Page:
I remember walking, holding hands with Papau, my paternal grandfather. We came to a pole, split hands, and he yelled, “Bread and butter!” Then he took my hand again, a smile on his face. He did this with me through my entire life, as did my Grandmother. I never questioned it. We would hold hands, come across a pole, and “bread and butter” it.
I didn’t know what it meant; it meant everything.
— __ — __ —
“Dad, what did ‘bread and butter’ mean?”
We were down at Grandma’s house. My dad and brother worked hard, hauling things out of the garage and onto the trailer bed. I had just given up a search for the Halloween ghost that used to haunt her end table each October; it’s gone, a memory now.
He looked up at me. I watched the memory wash across his face, the ghost that flitted through his eyes different than the one I could not find.
“I don’t know.” We all went back to working, the realization that they were gone and couldn’t tell us weighing heavy on our souls.
__ — __ — __
Walking down the street last week, I held hands with LittleBrother. We came across a pole. I let go of his hand.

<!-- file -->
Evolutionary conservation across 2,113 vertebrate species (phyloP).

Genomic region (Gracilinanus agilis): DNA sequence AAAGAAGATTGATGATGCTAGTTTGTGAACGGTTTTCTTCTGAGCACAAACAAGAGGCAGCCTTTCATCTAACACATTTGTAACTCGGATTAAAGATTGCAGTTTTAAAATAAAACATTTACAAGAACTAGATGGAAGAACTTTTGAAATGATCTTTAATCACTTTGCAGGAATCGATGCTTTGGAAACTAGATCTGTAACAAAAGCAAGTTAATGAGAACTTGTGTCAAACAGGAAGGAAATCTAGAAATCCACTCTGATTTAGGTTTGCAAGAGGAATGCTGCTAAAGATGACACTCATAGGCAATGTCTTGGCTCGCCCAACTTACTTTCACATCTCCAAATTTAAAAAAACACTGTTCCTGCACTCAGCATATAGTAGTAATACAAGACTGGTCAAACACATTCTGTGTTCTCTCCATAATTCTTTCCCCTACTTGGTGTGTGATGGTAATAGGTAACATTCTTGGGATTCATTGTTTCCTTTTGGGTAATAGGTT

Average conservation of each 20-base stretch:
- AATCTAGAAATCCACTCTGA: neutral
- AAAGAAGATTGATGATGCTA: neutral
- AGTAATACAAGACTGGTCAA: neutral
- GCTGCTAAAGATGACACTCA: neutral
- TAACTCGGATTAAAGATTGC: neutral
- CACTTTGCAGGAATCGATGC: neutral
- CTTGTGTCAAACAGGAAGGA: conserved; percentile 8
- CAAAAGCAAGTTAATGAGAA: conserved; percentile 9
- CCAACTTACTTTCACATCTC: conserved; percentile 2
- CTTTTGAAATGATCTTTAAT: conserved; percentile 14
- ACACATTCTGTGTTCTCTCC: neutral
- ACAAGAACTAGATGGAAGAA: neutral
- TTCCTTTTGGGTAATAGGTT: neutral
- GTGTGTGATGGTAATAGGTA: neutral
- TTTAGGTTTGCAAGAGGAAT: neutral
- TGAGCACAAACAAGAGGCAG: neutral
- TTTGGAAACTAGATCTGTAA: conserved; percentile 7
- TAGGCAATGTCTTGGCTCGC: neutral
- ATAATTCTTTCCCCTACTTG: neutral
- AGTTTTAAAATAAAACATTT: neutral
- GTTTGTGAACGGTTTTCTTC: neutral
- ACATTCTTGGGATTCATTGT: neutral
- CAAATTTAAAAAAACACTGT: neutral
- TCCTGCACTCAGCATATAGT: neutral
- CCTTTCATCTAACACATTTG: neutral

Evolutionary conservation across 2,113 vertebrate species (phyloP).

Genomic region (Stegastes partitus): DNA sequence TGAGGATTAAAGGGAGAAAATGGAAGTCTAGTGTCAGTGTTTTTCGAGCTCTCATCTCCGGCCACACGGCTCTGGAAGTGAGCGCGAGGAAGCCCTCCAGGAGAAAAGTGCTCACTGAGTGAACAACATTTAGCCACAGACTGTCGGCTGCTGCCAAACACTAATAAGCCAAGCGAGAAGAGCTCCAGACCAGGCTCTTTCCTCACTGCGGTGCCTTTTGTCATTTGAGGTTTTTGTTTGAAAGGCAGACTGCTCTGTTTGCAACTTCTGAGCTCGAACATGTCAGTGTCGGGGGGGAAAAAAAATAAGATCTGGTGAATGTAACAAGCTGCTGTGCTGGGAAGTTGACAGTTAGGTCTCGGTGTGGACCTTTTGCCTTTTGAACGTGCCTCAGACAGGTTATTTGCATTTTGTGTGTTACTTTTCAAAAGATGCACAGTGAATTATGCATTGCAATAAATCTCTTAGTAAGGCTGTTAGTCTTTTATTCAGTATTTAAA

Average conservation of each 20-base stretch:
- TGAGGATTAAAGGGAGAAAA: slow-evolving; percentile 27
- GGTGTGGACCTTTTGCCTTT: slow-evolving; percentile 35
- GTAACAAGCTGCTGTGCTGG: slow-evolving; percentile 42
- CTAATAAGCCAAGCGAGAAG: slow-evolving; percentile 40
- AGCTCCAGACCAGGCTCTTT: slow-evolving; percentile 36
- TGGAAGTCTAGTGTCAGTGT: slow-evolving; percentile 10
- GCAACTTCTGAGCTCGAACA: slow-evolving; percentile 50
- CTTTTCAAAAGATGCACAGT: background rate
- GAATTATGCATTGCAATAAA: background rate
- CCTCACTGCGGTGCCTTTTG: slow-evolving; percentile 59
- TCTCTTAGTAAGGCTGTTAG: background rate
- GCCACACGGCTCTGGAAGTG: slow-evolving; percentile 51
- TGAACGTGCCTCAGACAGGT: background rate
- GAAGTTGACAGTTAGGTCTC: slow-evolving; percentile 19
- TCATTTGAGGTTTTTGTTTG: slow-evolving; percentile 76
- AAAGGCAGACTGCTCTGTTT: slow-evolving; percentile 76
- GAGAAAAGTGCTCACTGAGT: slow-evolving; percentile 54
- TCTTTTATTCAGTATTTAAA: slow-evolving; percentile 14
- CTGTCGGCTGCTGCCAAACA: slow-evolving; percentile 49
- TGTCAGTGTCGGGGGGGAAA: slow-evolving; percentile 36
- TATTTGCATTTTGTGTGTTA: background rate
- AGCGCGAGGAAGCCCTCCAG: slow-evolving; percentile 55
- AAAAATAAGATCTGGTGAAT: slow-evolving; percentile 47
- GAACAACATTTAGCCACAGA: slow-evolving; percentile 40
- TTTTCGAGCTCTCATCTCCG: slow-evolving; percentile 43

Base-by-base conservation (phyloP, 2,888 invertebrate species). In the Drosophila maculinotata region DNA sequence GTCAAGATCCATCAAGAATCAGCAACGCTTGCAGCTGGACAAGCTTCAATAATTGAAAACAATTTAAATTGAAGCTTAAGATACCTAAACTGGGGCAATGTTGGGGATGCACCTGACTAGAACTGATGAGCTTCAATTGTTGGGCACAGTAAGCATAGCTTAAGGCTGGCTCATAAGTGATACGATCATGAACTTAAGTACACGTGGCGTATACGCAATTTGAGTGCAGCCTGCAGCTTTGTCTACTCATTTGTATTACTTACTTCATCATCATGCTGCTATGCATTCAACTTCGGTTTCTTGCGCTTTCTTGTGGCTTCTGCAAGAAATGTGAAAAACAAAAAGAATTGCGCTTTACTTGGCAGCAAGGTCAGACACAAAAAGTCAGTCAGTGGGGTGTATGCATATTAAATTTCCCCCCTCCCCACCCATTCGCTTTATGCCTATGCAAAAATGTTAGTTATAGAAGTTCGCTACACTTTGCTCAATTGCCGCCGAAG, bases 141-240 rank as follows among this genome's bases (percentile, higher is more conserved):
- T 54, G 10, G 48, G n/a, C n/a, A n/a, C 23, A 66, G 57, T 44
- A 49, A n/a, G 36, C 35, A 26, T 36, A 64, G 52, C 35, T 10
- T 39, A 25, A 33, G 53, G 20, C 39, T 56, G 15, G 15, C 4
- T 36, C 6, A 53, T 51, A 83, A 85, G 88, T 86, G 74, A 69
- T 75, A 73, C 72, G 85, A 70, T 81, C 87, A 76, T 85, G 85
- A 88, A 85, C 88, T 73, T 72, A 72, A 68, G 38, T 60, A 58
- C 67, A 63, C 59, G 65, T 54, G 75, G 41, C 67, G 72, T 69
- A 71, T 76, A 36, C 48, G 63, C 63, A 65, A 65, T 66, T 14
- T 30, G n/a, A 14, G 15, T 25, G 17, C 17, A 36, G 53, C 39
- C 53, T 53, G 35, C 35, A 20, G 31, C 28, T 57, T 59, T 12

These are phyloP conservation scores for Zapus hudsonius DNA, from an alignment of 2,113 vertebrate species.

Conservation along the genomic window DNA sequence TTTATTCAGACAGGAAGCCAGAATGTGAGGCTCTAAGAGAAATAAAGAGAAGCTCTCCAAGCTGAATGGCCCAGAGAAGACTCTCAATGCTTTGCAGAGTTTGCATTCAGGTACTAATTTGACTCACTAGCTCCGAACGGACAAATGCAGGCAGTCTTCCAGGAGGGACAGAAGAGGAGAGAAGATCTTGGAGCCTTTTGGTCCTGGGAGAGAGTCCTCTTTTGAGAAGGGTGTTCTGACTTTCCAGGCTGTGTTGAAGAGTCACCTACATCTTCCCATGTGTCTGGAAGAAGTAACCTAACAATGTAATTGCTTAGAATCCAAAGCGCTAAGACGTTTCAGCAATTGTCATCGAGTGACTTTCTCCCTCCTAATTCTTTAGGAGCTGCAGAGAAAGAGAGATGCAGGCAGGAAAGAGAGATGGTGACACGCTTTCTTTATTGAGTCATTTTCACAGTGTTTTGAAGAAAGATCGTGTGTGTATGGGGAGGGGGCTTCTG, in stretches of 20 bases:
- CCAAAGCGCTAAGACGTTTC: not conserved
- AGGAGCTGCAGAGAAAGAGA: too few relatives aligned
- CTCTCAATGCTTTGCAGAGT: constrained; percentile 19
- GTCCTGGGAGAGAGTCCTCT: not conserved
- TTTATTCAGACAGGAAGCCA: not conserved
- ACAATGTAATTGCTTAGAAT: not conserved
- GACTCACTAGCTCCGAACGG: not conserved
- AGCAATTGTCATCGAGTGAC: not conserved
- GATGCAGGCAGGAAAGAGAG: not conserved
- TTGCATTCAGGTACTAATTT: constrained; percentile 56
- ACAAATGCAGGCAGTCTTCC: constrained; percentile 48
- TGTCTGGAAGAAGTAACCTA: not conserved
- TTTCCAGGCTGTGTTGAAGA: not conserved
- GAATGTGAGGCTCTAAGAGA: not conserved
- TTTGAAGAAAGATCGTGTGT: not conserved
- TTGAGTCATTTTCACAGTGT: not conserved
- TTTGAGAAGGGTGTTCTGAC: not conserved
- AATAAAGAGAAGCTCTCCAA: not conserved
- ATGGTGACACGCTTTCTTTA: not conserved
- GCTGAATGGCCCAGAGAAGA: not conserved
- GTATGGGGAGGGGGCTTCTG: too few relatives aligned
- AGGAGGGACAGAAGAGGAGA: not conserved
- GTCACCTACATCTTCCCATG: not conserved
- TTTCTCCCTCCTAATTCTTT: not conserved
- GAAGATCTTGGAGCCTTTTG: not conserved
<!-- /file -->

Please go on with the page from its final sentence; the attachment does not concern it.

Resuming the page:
“Bread and butter!”
I grabbed his hand again, smiling down at him.
“What’s that mean?”
“I don’t know, buddy. Big Papau and Big Mamaw used to say it with me when I held hands with them. But I don’t know the story.”
“Oh. Okay,” he sighed, the disappointment evident in his tone.
— __ — __ —
Recently, I found a Bread + Butter Pinot Noir.
Inspired by a glass of wine, I decided to Google “bread and butter.” I had assumed for three decades that the “bread and butter” thing was our thing, but someone convinced me that maybe it was a thing. I googled “bread and butter” and “pole,” and what do you know: It’s a thing!
Apparently it’s an old superstition. Basically, when two people come to an obstacle, they both have to say bread and butter to get rid of the bad luck of letting something come between the two people. If they don’t both say it, a bitter fight is expected to occur.
The concept comes from the idea that buttered bread cannot be “unbuttered.” Therefore, just because this obstacle separates the two of us, we cannot be separated for good.
I cried when I read that Wikipedia entry and missed my Grandparents so much my whole being ached.
I will continue to carry on this tradition with my children, but I will make sure they understand the meaning now. I will make sure they know that nothing can come between us; my bread cannot be unbuttered, that my love cannot be unloved.
Thanks, Grandma and Papau.